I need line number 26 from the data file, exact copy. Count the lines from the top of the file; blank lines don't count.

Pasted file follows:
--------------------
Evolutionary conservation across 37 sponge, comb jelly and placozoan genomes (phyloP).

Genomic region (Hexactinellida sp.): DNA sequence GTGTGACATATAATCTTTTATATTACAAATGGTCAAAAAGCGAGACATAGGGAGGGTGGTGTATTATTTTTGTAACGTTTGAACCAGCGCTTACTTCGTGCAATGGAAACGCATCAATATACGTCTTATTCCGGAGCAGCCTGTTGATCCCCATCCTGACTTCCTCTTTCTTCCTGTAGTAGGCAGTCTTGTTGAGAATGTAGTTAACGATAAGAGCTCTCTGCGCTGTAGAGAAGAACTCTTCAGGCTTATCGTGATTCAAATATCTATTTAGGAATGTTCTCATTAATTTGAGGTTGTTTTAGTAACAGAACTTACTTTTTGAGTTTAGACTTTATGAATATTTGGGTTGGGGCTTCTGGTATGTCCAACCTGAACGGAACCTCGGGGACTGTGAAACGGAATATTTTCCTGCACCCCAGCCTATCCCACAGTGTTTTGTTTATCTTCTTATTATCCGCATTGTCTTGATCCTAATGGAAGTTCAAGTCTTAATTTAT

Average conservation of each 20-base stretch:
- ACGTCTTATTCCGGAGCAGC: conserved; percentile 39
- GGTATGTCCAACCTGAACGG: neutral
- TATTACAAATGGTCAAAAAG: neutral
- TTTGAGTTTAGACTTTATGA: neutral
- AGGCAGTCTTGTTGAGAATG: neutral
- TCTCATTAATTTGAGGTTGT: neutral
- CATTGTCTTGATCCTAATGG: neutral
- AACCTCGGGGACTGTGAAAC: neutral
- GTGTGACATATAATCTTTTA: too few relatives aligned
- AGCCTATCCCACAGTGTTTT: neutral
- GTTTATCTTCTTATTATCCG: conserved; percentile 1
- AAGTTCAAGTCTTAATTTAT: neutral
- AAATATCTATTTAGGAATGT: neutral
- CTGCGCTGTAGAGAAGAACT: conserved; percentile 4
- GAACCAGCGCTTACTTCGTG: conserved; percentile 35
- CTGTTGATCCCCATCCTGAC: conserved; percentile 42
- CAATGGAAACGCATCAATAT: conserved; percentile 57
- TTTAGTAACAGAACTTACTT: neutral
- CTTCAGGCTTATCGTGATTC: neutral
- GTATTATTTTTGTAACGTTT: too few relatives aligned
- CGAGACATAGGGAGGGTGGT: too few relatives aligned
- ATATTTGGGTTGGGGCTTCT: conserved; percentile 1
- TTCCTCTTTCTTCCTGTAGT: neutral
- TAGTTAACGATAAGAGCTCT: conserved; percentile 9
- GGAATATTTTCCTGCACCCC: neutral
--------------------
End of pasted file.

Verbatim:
- TTCCTCTTTCTTCCTGTAGT: neutral